From Medellín to the world: Tenacious advocacy needed to ensure adequate housing for all

April 14, 2014

By Elizabeth Blake: SVP - Government Affairs, Advocacy, and Legal,  Habitat for Humanity International

Spending last week in Medellín reminded me why advocacy energizes me even more than several cups of the richest Colombian coffee. Between presenting at the Seventh Session of UN-Habitat’s World Urban Forum (WUF7), seeing familiar faces among the 25,000 participants, and exploring partnerships with fellow urban development experts, I noted with delight how many civil society organizations are offering informed solutions for cities. Voices in our sector have grown in number and power since 1996 when the Second UN Conference on Human Settlements, also known as the “City Summit,” was held in Turkey and yielded the Habitat II agenda.

Now two years away from the Habitat III meeting of world leaders to review the global urban agenda and mandate of UN-Habitat, the voice of civil society loudly proclaims that to break the cycle of poverty, the new urban agenda must address the increasing demand for adequate housing around the world. WUF7 events, receptions, and conversations collectively reinforced the need for housing, both in urban and rural areas, recognizing that adequate housing requires access to land and secure tenure. At the Civil Society Organization Roundtable, “The New Urban Agenda Responsive to People’s Priorities for an Equitable Urban Future,” for example, representatives repeatedly emphasized those two key issues. With more than 350 organizations involved, this standing-room only session underscored the need for all stakeholders, including organizations like Habitat for Humanity International, to ensure that the next global agenda mandates access to land and secure tenure. As our CEO Jonathan Reckford reported as host and rapporteur of that roundtable, the voices of civil society are calling for an increase in legal, adequate, dignified housing and an informed decrease in slums that avoids unintended consequences, such as an increase in forced evictions.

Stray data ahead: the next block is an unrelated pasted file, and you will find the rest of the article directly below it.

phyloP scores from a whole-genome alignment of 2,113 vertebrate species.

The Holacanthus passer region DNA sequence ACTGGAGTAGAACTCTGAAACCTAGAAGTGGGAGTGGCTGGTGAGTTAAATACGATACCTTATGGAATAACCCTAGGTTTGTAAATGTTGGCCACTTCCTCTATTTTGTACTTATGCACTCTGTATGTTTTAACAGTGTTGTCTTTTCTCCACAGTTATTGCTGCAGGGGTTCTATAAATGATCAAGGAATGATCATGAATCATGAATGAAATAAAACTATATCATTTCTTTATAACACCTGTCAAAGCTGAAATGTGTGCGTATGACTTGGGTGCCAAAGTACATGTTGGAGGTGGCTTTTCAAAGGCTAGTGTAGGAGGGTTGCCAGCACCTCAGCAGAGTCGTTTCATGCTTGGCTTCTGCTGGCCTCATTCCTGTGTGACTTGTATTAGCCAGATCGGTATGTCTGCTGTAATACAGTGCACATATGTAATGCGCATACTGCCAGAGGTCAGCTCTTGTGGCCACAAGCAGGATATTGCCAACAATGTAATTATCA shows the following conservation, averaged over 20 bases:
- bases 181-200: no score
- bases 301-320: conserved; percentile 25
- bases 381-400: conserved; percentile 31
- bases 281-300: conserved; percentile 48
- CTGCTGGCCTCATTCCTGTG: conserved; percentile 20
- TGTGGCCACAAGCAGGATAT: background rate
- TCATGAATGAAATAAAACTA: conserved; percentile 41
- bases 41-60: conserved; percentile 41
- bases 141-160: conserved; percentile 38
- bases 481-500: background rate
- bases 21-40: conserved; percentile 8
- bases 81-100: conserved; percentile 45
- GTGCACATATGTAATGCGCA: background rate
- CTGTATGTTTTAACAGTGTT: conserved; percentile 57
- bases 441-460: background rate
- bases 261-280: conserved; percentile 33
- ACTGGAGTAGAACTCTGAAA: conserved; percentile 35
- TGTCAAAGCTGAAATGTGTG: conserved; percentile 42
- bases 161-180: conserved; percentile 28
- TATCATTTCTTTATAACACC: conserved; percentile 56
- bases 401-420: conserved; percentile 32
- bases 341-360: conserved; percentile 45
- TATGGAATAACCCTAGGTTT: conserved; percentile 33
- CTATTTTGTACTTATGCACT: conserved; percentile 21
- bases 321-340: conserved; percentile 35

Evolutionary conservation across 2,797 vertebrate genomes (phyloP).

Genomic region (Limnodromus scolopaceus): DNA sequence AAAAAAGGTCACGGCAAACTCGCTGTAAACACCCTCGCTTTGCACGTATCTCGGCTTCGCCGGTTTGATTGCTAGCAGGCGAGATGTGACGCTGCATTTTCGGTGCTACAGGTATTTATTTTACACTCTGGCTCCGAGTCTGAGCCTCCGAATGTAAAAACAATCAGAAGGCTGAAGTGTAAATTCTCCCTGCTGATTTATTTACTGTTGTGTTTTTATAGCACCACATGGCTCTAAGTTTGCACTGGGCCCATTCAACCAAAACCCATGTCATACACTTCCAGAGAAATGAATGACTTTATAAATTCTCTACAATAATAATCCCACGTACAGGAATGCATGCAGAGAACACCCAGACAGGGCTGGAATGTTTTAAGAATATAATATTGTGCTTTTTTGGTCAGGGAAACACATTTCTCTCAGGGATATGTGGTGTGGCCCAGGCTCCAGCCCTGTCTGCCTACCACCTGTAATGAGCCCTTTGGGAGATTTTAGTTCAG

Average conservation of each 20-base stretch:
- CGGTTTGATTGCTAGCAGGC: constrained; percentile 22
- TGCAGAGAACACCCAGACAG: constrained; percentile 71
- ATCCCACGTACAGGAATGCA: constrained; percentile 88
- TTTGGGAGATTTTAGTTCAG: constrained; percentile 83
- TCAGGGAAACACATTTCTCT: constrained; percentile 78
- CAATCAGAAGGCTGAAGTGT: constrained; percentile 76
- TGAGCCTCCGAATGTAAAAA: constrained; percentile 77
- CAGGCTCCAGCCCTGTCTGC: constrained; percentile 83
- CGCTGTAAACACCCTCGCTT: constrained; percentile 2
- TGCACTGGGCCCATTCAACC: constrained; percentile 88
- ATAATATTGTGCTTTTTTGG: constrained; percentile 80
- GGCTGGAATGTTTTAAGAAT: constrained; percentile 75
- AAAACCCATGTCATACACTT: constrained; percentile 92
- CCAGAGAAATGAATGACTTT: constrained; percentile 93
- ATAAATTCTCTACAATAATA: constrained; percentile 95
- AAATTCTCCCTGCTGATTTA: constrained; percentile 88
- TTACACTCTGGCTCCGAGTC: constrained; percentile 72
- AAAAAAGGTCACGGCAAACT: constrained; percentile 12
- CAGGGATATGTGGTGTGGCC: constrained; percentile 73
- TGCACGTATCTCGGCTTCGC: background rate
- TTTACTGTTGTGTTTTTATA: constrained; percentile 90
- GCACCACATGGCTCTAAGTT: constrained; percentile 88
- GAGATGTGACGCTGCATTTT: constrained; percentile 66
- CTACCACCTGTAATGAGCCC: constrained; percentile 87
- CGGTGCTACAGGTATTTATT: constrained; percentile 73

The task at hand may seem daunting, particularly in light of how little attention housing received in the Millennium Development Goals. But in addition to the impressive successes in Medellín, consider recent progress on land tenure in Haiti. In 2012, a renowned expert declared that clarifying Haitian property law was “impossible.” In 2013, thanks to the work of a broad coalition of representatives from the Haitian government, civil society organizations, the private sector and, most importantly, the community itself, the Haiti Property Law Working Group published its first manual, which is now being used to train judges and notaries and to change the economic and political status of the poor. In short, if all stakeholders are at the table and take a teamwork approach toward a common goal, nothing is impossible. 

Civil society must take that approach now. The lack of tenure security and equitable laws around land ownership combined with rapid urbanization and a growing population underscore the urgency of housing as a priority in both the UN’s Post-2015 agenda and in Habitat III. The new development agendas will shape future policies worldwide and, if we are to eliminate poverty in our lifetime, civil society’s focus on housing must be a priority.

As WUF7 participants return to our respective homes around the world, we must be persistent and strategic in calling for greater emphasis on housing and land tenure. We made great progress at WUF7, but as we look toward the future, our work is far from done. In fact, the next several months are critical to ensuring that housing and land remain on the Post-2015 sustainable development agenda. As the Open Working Group (OWG) prepares to issue a final report in June, we must intensify our call for Sustainable Cities and Human Settlements to be a stand-alone goal and for issues surrounding housing and land to be reflected in targets and indicators throughout the Sustainable Development Goals (SDGs). We also must remain actively engaged in the conversations leading up to Habitat III and shape the future urban agenda through partnerships, constructive dialogue, and involvement of all stakeholders. This will not be easy; it will require time, energy, and tenacious advocacy. While I can’t fit enough coffee in my bag to carry me through to 2016, I know the enthusiasm generated at WUF7 will.

To join Habitat for Humanity International in calling for housing to be a global priority, add your name to the petition here: http://bit.ly/Mc555t (o en Español: http://bit.ly/1g7xmSe)

 

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